Ever wonder how an oscilloscope works? Want to learn how this electronic testing instrument measures and then processes the readings to be displayed on the screen for us to see? We cover both them here.
How Analog Oscilloscope Works
Analog oscilloscope or more commonly known as the ‘Cathode ray oscilloscope (CRO)’ is the predecessor of the now more commonly used ‘Digital storage oscilloscope (DSO)’. Unlike a DSO that is made using semiconductor ICs and a digital colored display, an analog oscilloscope consist of 2 cathode ray tubes which display the signal waveform on its screen.
The function of Cathode-Ray Tubes
The cathode ray functions as a beam of electrons that is accelerated onto the fluorescent screen by the heated cathode tubes, this entire setup is also known as an electron gun. Its function is to generate the electron beam and adjust its intensity and focus. In an Analog oscilloscope, cathode ray tube with electrostatic deflection is required to be able to measure high frequency signals.
Just like in a digital oscilloscope, there are multiple stages to producing a signal on an analog oscilloscope’s display.
- Heating filament: The heating filament or lamp is placed at the very end of the enclosure of the scope so that it can heat up the cathode that will then emit electrons forming an electron beam.
- The Control grid: The ‘Electron beam’ emitted by the cathode is then passed through the ‘Control grid’ to help the user control the brightness of the trace. This procedure is also known as Intensity control.
- Focus electrode: The ‘Focus electrode’ is cylindrical in shape so that beam of electron can pass through it. The purpose of this electrode is to focus the beam of electron on the path.
- Deflection plates: There are a total of 4 deflection plates, 2 vertical and 2 horizontal. In some oscilloscopes there are two deflection plates. These plates are also known as vertical and horizontal plates, and their purpose is to deflect the beam according to the input. It can be deflected horizontally (left to right) as well as vertically (up and down).
- Anode: The Anode is connected to a high voltage which is used to accelerate the electrons to the screen.
- Screen: The screen is made of glass material that has a layer of fluorescent inside it, which is then lit up by the accelerated electrons.
- Input signal & Amplification: The input signal from the probe is then amplified with the help of an amplifier circuit within the scope, and the signal is then sent to the vertical deflecting plate to be presenting on the screen.
Controls of An Analog Scope
Since analog oscilloscopes are considered to be obsolete, comparing them in terms of ease of use with a more recent Digital storage scope (DSO) would be a clear win for the latter. Although most controls are pretty much similar such as time base settings, trigger controls, AC, DC & GND controls, there are some controls that require calibration.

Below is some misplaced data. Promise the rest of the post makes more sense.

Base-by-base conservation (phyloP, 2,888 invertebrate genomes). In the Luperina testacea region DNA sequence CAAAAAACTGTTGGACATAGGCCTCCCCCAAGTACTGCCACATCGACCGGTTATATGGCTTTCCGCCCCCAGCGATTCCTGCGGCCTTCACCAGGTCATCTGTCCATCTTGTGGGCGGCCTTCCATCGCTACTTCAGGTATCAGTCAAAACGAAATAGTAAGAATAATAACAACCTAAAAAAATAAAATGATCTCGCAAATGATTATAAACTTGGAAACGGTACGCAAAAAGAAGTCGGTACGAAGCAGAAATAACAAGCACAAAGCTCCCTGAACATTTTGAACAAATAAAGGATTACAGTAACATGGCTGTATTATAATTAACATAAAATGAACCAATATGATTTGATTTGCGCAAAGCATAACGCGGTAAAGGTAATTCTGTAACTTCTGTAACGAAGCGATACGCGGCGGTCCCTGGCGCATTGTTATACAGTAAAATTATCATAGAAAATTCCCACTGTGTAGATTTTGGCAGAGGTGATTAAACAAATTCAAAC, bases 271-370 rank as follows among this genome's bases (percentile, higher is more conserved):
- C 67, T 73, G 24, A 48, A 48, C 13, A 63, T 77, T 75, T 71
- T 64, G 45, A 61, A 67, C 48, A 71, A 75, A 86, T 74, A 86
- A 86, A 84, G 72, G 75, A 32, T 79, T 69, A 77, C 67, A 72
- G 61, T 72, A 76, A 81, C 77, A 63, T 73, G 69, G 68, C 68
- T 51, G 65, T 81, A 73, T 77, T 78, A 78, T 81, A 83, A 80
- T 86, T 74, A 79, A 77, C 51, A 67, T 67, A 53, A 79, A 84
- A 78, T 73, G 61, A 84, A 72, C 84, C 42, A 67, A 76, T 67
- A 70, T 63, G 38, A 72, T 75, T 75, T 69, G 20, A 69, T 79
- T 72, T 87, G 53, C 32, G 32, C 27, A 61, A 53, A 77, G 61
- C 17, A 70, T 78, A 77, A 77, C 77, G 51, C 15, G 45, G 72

- Focus Control: Focus control is no longer required in today’s DSOs, although it was an important feature in its predecessor, the cathode ray oscilloscope. Its basic purpose is to allow the user to control the focus electrode allowing for a clear trace
- Intensity control: As the name suggests, it controls the intensity or the brightness of the trace being outputted on the screen by controlling the cathode voltage. In recent digital oscilloscopes such settings are not required as the display is digital.
- Sensitivity: Allows the user to control the amplification of the input signal to the oscilloscope. For weak signal higher sensitivity settings for be required.
- Beam finder: Allows the user to find the trace on the screen when it’s not visible
- Graticule: The ‘Graticule’ is the grid on the screen of the oscilloscope that allows the user to measure the amplitude and the time-base manually by counting. Normally each box in the grid is approximately 2mm wide, and such a grid is only available in Analog oscilloscopes. In modern scopes, thanks to digital screens, a digital grid is already made on the screen which the users can use to automatically find out the amplitude and other parameters without the need for manually counting each box.
How Digital Oscilloscope Works
Since most of the analog oscilloscopes are obsolete by the manufacturers, this article will only be focusing on the working of a Digital Storage Oscilloscope (DSO) as they are more widely used and available.
An oscilloscope has five major blocks that define its functioning and they are Probing, Amplification, Analog to Digital conversion, Time Base & Memory acquisition, and Display.
Stage 1: Probing
To measure the reading or to analyze an electronic signal, probing the circuit with the provided probe(s) is the first step. The probe is placed on the point of interest and the ground clip is connected to the ground or the lower potential point. The reading between the two points (point of interest and ground) is then sensed by the probe and is sent to the oscilloscope for further processing.